Third Michigan City Decriminalizes Psychedelics
GRAND RAPIDS, Mich. (WOOD) — A third Michigan city has passed a resolution to decriminalize psychedelic plants and mushrooms, asking local law enforcement to make enforcement of those laws the lowest priority.
Hazel Park City Council took the plunge last week, following similar language passed in Ann Arbor, Detroit and Washtenaw County. Hazel Park is in Metro Detroit.
According to WDIV-TVUnder the new resolution, no city resources will be used in any investigation, detention, arrest, or prosecution stemming from an alleged violation of state or federal law. The resolution, however, does not make the substances explicitly legal.
Decriminalize nature is a non-profit organization that started in Oakland, California in 2019 and has now expanded to over 50 cities across the United States. The group believes that the federal government’s war on drugs has been a failed mission that has led to mass incarceration and that drug policies need to be changed. He also cites several studies that highlight the effective medicinal use of psychedelics on a wide range of mental health conditions.
Although there is similar support in parts of western Michigan, local leaders are taking a different approach. Kurt Reppart, a member of the Grand Rapids City Commission, worked alongside the Grand Rapids Chapter to decriminalize nature. The group helped lead the push into the city. Last September, the city commission voted to decriminalize plants and mushrooms at the local, state and national levels.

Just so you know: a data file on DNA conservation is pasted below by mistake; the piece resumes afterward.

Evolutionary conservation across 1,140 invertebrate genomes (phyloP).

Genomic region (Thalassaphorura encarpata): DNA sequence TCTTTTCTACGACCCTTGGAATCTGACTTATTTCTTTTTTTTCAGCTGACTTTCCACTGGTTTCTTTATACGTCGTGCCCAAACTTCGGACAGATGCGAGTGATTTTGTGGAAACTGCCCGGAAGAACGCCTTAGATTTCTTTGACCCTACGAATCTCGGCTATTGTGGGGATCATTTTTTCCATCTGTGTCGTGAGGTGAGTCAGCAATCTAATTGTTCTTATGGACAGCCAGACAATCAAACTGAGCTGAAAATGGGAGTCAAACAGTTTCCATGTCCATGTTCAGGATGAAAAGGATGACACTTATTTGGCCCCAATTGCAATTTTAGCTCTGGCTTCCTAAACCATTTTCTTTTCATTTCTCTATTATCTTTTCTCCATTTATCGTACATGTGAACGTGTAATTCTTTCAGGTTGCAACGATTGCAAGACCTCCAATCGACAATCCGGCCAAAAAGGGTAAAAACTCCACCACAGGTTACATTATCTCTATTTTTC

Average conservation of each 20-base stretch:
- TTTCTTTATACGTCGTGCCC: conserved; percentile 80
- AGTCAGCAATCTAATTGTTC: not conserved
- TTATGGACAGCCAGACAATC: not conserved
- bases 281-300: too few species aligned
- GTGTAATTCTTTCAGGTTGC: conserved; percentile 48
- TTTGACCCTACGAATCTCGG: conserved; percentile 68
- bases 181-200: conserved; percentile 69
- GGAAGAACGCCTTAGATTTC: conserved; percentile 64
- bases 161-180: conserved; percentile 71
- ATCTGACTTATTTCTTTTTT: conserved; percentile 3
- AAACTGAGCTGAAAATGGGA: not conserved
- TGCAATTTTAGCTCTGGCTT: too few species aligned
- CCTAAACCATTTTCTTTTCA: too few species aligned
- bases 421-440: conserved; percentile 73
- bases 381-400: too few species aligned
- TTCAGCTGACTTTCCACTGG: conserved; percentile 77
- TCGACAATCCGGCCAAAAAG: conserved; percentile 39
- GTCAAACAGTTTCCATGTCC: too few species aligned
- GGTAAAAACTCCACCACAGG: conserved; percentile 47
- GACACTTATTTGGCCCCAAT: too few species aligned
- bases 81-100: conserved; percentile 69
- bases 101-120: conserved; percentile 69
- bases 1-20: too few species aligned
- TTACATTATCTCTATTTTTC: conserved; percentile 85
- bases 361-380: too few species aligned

While psychedelics are already considered a low enforcement priority for Grand Rapids Police, there is no official resolution to maintain this action. Reppart does not expect either.
“The group is always looking for opportunities to continue educating the community and we are looking for the appropriate channel to reintroduce the conversation about decriminalization,” Reppart told News 8. “It will not be in the form of a resolution, but working with the City Attorney, staff, and (Grand Rapids Police Department) to determine which low-level offenses can be safely decriminalized and what is the best process to manage this policy change.
There are also actions at the state level to decriminalize plants and fungi. On Monday, the Michigan Board of State Solicitors approved the wording of a ballot petition.
Proposal is large. Not only would this reclassify psychedelic plants and mushrooms and allow their cultivation and sale, but it would also reduce the maximum penalty for possession of non-prescribed drugs from a felony to a misdemeanor charge. It would also bar prosecution for tiny amounts of drugs found on paraphernalia.
The group behind the ballot question, Michigan Initiative for Community Healing, must now collect about 350,000 valid signatures and submit them by June 1 to qualify for the November ballot.
Kat Ebert, founder and former chair of Michigan State University’s Students for Sensible Drug Policy section, supported the effort in a statement.
“For decades, young people across the country have been calling on our elected officials to implement safe and sensible drug policies,” Ebert said. “This is an opportunity for the people of Michigan to make history by coming together to adopt a policy centered on compassion rather than criminalization.”